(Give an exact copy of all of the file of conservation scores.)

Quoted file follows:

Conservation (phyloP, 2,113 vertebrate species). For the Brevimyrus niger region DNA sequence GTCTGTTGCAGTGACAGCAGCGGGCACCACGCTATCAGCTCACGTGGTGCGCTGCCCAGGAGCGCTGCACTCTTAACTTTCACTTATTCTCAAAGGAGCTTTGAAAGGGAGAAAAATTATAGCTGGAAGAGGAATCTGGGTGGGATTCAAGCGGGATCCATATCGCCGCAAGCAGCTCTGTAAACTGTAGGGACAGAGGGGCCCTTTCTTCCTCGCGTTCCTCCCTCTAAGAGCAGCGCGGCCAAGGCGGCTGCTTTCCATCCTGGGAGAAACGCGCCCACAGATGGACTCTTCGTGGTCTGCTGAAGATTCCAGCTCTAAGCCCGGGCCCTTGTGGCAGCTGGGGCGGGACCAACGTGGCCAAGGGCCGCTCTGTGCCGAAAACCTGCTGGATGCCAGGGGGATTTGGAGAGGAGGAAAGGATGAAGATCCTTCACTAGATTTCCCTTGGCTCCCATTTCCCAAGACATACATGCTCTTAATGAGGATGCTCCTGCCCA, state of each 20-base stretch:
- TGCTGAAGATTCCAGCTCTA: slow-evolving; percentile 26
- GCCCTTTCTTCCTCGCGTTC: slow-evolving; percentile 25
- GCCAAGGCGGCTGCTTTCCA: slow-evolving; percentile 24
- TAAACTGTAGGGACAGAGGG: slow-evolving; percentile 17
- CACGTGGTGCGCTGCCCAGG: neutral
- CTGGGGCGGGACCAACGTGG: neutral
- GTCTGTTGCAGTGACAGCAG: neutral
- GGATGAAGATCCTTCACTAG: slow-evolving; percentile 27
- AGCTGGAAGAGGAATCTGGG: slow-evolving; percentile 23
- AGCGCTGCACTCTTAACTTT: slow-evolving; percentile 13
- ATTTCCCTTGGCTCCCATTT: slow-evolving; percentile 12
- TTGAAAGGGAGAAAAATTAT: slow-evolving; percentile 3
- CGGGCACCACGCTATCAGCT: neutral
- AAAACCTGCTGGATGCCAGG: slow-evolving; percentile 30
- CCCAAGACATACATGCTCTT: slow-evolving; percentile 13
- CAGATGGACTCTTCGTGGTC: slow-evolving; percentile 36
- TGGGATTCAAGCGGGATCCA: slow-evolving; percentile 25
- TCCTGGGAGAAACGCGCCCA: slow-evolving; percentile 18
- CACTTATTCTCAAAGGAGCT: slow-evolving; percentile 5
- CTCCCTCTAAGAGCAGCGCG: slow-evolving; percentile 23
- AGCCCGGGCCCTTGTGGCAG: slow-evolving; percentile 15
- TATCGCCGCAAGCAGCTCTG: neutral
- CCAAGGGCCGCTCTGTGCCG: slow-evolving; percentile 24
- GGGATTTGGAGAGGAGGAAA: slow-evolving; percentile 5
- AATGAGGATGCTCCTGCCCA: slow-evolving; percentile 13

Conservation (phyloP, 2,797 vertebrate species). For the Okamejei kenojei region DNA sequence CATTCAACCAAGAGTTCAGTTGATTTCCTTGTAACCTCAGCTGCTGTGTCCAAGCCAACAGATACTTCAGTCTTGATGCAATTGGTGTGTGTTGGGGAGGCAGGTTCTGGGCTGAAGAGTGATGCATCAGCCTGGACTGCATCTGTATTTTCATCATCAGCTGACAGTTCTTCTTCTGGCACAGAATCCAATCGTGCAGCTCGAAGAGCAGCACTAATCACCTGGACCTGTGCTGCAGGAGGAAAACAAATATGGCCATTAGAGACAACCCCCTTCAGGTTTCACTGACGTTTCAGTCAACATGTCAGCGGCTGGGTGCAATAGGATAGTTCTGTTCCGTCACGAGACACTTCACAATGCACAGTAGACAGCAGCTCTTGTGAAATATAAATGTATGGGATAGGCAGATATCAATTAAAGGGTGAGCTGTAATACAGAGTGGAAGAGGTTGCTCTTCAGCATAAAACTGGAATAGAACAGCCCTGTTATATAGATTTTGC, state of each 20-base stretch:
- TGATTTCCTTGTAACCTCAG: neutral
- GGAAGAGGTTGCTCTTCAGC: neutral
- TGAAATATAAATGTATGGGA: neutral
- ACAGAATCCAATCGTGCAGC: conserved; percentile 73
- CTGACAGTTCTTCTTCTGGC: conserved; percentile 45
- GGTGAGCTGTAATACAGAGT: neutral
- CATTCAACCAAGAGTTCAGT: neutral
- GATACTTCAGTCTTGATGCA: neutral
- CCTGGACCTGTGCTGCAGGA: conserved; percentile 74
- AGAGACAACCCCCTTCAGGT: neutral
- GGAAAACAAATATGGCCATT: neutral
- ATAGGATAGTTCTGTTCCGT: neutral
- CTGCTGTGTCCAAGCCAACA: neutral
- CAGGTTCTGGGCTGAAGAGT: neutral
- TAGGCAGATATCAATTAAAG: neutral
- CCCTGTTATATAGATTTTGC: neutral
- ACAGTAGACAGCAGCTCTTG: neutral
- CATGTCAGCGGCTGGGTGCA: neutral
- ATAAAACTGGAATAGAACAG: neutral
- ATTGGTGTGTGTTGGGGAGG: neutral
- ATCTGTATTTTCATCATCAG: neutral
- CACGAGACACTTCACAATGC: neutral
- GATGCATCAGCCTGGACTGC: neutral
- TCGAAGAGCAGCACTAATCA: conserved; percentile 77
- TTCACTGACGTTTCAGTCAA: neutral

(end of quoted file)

Conservation (phyloP, 2,113 vertebrate species). For the Brevimyrus niger region DNA sequence GTCTGTTGCAGTGACAGCAGCGGGCACCACGCTATCAGCTCACGTGGTGCGCTGCCCAGGAGCGCTGCACTCTTAACTTTCACTTATTCTCAAAGGAGCTTTGAAAGGGAGAAAAATTATAGCTGGAAGAGGAATCTGGGTGGGATTCAAGCGGGATCCATATCGCCGCAAGCAGCTCTGTAAACTGTAGGGACAGAGGGGCCCTTTCTTCCTCGCGTTCCTCCCTCTAAGAGCAGCGCGGCCAAGGCGGCTGCTTTCCATCCTGGGAGAAACGCGCCCACAGATGGACTCTTCGTGGTCTGCTGAAGATTCCAGCTCTAAGCCCGGGCCCTTGTGGCAGCTGGGGCGGGACCAACGTGGCCAAGGGCCGCTCTGTGCCGAAAACCTGCTGGATGCCAGGGGGATTTGGAGAGGAGGAAAGGATGAAGATCCTTCACTAGATTTCCCTTGGCTCCCATTTCCCAAGACATACATGCTCTTAATGAGGATGCTCCTGCCCA, state of each 20-base stretch:
- TGCTGAAGATTCCAGCTCTA: slow-evolving; percentile 26
- GCCCTTTCTTCCTCGCGTTC: slow-evolving; percentile 25
- GCCAAGGCGGCTGCTTTCCA: slow-evolving; percentile 24
- TAAACTGTAGGGACAGAGGG: slow-evolving; percentile 17
- CACGTGGTGCGCTGCCCAGG: neutral
- CTGGGGCGGGACCAACGTGG: neutral
- GTCTGTTGCAGTGACAGCAG: neutral
- GGATGAAGATCCTTCACTAG: slow-evolving; percentile 27
- AGCTGGAAGAGGAATCTGGG: slow-evolving; percentile 23
- AGCGCTGCACTCTTAACTTT: slow-evolving; percentile 13
- ATTTCCCTTGGCTCCCATTT: slow-evolving; percentile 12
- TTGAAAGGGAGAAAAATTAT: slow-evolving; percentile 3
- CGGGCACCACGCTATCAGCT: neutral
- AAAACCTGCTGGATGCCAGG: slow-evolving; percentile 30
- CCCAAGACATACATGCTCTT: slow-evolving; percentile 13
- CAGATGGACTCTTCGTGGTC: slow-evolving; percentile 36
- TGGGATTCAAGCGGGATCCA: slow-evolving; percentile 25
- TCCTGGGAGAAACGCGCCCA: slow-evolving; percentile 18
- CACTTATTCTCAAAGGAGCT: slow-evolving; percentile 5
- CTCCCTCTAAGAGCAGCGCG: slow-evolving; percentile 23
- AGCCCGGGCCCTTGTGGCAG: slow-evolving; percentile 15
- TATCGCCGCAAGCAGCTCTG: neutral
- CCAAGGGCCGCTCTGTGCCG: slow-evolving; percentile 24
- GGGATTTGGAGAGGAGGAAA: slow-evolving; percentile 5
- AATGAGGATGCTCCTGCCCA: slow-evolving; percentile 13

Conservation (phyloP, 2,797 vertebrate species). For the Okamejei kenojei region DNA sequence CATTCAACCAAGAGTTCAGTTGATTTCCTTGTAACCTCAGCTGCTGTGTCCAAGCCAACAGATACTTCAGTCTTGATGCAATTGGTGTGTGTTGGGGAGGCAGGTTCTGGGCTGAAGAGTGATGCATCAGCCTGGACTGCATCTGTATTTTCATCATCAGCTGACAGTTCTTCTTCTGGCACAGAATCCAATCGTGCAGCTCGAAGAGCAGCACTAATCACCTGGACCTGTGCTGCAGGAGGAAAACAAATATGGCCATTAGAGACAACCCCCTTCAGGTTTCACTGACGTTTCAGTCAACATGTCAGCGGCTGGGTGCAATAGGATAGTTCTGTTCCGTCACGAGACACTTCACAATGCACAGTAGACAGCAGCTCTTGTGAAATATAAATGTATGGGATAGGCAGATATCAATTAAAGGGTGAGCTGTAATACAGAGTGGAAGAGGTTGCTCTTCAGCATAAAACTGGAATAGAACAGCCCTGTTATATAGATTTTGC, state of each 20-base stretch:
- TGATTTCCTTGTAACCTCAG: neutral
- GGAAGAGGTTGCTCTTCAGC: neutral
- TGAAATATAAATGTATGGGA: neutral
- ACAGAATCCAATCGTGCAGC: conserved; percentile 73
- CTGACAGTTCTTCTTCTGGC: conserved; percentile 45
- GGTGAGCTGTAATACAGAGT: neutral
- CATTCAACCAAGAGTTCAGT: neutral
- GATACTTCAGTCTTGATGCA: neutral
- CCTGGACCTGTGCTGCAGGA: conserved; percentile 74
- AGAGACAACCCCCTTCAGGT: neutral
- GGAAAACAAATATGGCCATT: neutral
- ATAGGATAGTTCTGTTCCGT: neutral
- CTGCTGTGTCCAAGCCAACA: neutral
- CAGGTTCTGGGCTGAAGAGT: neutral
- TAGGCAGATATCAATTAAAG: neutral
- CCCTGTTATATAGATTTTGC: neutral
- ACAGTAGACAGCAGCTCTTG: neutral
- CATGTCAGCGGCTGGGTGCA: neutral
- ATAAAACTGGAATAGAACAG: neutral
- ATTGGTGTGTGTTGGGGAGG: neutral
- ATCTGTATTTTCATCATCAG: neutral
- CACGAGACACTTCACAATGC: neutral
- GATGCATCAGCCTGGACTGC: neutral
- TCGAAGAGCAGCACTAATCA: conserved; percentile 77
- TTCACTGACGTTTCAGTCAA: neutral